Melbourne: New Zealand has called off search
for survivors of the Christchurch quake as there is no chance
of finding any more of them, Prime Minister John Key said
on Thursday, as rescuers recovered more bodies taking the toll in
the 6.3 magnitude tremor to 161.
The focus has now shifted to the recovery of bodies, Key
He said families have been briefed about the shift in the
recovery phase after authorities acknowledged that no one else
"All of us held on to hope there would be a miracle.
Sadly, today`s announcement (that there were not any more
survivors) means we must now confront the permanence of that
loss," Key said.
The city is expected to host a national memorial
service in the coming days.
The death toll from the last week`s quake stood at 161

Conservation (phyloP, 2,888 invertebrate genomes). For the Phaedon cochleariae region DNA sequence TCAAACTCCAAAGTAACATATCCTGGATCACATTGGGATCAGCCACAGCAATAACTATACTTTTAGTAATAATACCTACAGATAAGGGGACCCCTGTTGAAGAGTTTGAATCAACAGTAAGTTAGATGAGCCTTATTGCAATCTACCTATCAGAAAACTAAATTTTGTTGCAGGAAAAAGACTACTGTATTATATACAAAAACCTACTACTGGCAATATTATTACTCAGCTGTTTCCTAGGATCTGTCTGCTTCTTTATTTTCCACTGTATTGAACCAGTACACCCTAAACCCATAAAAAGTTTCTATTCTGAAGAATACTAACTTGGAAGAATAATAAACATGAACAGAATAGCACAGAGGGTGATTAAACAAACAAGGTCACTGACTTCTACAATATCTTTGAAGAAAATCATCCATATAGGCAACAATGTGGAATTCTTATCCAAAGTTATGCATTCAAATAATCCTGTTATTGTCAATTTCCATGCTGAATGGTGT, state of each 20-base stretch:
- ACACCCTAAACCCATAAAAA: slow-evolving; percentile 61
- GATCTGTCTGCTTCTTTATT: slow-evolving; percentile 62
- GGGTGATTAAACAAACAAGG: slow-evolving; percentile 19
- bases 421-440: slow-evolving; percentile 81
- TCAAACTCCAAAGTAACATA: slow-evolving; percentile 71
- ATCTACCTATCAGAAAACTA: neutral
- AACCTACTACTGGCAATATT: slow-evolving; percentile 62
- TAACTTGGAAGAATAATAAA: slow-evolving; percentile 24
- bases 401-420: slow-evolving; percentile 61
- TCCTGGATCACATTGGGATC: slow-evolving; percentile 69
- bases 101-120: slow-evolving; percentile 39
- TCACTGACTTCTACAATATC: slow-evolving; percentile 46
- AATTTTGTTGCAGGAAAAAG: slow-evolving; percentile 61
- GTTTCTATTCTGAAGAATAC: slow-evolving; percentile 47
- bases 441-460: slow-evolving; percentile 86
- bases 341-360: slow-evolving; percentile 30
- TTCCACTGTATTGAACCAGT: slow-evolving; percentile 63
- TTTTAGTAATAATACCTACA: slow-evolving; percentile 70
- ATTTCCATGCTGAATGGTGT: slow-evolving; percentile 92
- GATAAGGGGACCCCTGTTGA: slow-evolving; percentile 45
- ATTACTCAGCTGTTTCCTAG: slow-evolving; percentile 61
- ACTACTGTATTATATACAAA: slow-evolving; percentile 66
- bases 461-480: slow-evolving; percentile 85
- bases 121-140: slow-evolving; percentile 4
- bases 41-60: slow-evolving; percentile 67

and as more bodies were expected to be pulled out of the
debris it could touch 220.
Key said that there was a possibility that 100 foreign
nationals may have died in the 6.3-magnitude quake.
The central business district of the city, which is New
Zealand`s second-largest, will be closed for at least six
months, he said.
Civil Defence head John Hamilton said earlier that expert
advice had led to the difficult decision to call off the
Around 60 people were pulled alive from the rubble in
the hours following the quake, but it had been eight days
since any survivors had been found, he said.
"As time goes on the chances of finding others alive
diminishes," Hamilton said.
"We now face the reality there is no chance that anyone
could have survived this long. There becomes a time when the
response has to change from rescue to the recovery of bodies
and, sadly, we have reached that point," he said.
Christchurch Mayor Bob Parker said the ultimate aim was
to find the body of every person who died in the quake.
"We have always said it is our goal to reunite everybody who
is currently missing with their families," Parker said.